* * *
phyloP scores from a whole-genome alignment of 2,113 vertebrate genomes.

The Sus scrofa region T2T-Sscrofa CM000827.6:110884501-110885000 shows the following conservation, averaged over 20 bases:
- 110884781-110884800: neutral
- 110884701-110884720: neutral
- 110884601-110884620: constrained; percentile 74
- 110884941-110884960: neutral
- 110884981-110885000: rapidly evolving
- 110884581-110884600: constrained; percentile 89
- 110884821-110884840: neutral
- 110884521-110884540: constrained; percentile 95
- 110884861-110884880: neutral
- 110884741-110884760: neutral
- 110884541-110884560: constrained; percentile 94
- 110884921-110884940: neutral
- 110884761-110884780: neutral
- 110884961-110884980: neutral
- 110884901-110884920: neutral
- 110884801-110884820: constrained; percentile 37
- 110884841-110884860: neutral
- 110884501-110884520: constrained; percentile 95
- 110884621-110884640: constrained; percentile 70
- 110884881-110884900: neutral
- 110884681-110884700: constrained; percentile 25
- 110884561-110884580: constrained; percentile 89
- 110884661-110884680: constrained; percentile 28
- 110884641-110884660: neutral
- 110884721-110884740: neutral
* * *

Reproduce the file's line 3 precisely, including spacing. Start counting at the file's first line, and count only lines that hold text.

- 110884781-110884800: neutral